Combustible Celluloid
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With: Joan Chen, Zhao Tao, Lv Liping, Chen Jianbin
Written by: Jia Zhang-ke, Zhai Yongming
Directed by: Jia Zhang-ke
MPAA Rating: Not Rated
Language: Mandarin, Shanghainese, with English subtitles
Running Time: 107
Date: 05/17/2008

24 City (2009)

3 Stars (out of 4)

Factory Doors

By Jeffrey M. Anderson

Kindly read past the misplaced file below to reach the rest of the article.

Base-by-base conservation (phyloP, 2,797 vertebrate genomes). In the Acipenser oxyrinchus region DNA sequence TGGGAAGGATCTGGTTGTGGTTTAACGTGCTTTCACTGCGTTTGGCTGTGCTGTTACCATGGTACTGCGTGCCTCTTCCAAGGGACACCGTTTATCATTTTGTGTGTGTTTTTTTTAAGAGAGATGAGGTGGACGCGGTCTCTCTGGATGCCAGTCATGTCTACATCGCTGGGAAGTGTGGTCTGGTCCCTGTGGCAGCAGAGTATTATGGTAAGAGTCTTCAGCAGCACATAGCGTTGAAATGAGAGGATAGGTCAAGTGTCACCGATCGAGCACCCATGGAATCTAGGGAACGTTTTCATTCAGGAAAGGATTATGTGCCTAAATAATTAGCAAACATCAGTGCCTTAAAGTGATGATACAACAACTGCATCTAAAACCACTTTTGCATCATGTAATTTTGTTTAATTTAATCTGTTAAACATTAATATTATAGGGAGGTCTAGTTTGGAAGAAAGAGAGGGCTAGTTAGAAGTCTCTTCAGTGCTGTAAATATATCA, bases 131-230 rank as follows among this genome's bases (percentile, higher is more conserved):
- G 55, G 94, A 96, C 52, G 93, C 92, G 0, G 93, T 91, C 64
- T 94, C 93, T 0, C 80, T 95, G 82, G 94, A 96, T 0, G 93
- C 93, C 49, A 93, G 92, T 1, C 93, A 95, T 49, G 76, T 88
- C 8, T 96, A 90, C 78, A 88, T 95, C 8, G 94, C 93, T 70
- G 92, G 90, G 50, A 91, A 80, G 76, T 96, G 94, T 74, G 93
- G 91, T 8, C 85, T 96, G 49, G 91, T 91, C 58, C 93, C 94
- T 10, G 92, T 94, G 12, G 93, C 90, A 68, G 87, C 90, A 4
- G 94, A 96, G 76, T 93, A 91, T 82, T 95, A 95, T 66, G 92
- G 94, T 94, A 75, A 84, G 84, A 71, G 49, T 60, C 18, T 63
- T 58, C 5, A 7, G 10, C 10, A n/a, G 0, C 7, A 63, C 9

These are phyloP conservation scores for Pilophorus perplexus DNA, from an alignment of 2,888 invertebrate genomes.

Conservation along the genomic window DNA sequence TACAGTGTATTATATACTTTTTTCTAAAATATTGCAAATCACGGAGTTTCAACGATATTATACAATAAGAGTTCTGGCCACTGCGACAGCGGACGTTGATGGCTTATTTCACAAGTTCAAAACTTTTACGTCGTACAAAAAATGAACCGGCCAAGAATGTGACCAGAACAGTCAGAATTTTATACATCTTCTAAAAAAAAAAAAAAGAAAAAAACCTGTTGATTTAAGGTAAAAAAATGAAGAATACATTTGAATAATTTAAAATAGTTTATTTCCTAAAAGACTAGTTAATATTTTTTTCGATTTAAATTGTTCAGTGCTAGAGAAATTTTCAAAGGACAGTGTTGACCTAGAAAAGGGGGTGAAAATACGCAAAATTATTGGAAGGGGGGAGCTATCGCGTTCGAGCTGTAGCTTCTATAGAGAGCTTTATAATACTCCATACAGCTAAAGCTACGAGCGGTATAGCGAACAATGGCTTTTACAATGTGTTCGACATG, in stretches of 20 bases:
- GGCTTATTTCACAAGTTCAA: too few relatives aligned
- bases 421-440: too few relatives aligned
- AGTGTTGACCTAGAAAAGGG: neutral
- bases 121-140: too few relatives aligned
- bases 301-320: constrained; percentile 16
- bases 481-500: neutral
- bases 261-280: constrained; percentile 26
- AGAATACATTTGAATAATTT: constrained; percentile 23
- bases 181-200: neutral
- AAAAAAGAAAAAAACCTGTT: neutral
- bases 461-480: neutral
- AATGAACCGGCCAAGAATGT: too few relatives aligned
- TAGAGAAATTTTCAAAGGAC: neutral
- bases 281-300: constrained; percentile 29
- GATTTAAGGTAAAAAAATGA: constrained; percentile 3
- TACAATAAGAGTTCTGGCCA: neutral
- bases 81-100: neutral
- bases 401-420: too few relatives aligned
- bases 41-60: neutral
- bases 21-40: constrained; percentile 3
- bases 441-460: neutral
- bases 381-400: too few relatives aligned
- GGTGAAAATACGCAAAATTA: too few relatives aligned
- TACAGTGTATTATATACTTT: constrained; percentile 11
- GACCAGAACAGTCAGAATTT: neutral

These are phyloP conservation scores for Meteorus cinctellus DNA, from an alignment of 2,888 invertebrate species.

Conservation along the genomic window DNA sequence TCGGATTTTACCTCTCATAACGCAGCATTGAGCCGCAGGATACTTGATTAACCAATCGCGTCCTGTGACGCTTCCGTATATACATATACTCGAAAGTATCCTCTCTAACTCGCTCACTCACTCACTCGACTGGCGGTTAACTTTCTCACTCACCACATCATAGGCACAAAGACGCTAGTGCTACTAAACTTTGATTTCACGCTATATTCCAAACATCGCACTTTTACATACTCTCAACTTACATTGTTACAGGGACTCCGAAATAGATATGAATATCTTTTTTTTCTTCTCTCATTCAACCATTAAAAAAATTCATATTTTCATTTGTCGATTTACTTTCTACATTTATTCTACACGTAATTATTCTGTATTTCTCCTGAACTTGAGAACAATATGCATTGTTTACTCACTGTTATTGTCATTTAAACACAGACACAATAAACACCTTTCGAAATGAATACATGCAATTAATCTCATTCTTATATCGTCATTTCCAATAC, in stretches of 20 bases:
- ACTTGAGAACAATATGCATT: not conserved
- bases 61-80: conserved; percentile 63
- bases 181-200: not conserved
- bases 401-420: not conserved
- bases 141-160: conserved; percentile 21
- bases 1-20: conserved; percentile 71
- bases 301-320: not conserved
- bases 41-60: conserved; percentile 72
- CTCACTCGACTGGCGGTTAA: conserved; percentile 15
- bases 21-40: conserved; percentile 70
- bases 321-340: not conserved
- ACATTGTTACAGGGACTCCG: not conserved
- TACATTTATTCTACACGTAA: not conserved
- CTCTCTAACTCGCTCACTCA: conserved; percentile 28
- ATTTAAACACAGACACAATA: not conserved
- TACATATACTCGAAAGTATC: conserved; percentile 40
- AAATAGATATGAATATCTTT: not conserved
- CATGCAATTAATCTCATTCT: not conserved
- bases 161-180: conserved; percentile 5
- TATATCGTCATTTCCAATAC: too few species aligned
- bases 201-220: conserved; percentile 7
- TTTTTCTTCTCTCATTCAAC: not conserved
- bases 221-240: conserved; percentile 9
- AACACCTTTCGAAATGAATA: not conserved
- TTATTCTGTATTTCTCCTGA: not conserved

In some circles, Jia Zhang-ke is considered the greatest living film director under 40, and I wouldn't disagree. His films so far -- Platform (2000), Unknown Pleasures (2002), The World (2004) and Still Life (2006) -- have dealt with various issues around the ever-shifting economy and modernization of China, but told with a unique kind of artistry, including a penchant for cheesy pop music, performance and ultra-deadpan humor. Lately he has veered into documentaries -- none of which I've seen -- and his latest film is 24 City, is a combination of documentary and fiction. (It has reportedly been the biggest hit of his career in China.) On a purely political level, it's interesting, but it also drops most of the artistry that made the fiction films so worthwhile. The bulk of 24 City is made up of interviews with former workers, who served in an aircraft plant in Chengdu City, Sichuan. Now the factory is set to be replaced by a huge complex of apartment buildings and businesses called "24 City." Several of the interviewees are actual factory workers, and some others are actors (including Jia's regular actress Zhao Tao, and Joan Chen, who playing a worker nicknamed "Little Flower" because she looks like Joan Chen). These interviews are recorded with a largely unmoving camera and few cuts or dissolves, though Jia's framing is always meticulous and fascinating. Between interviews, Jia's camera wanders almost silently through empty factories or capturing other mournful images. As far as nonfiction goes, you probably won't seen anything else this year so beautifully filmed, but it makes me sad to think that Jia has suddenly placed social significance over his own artistic drive.

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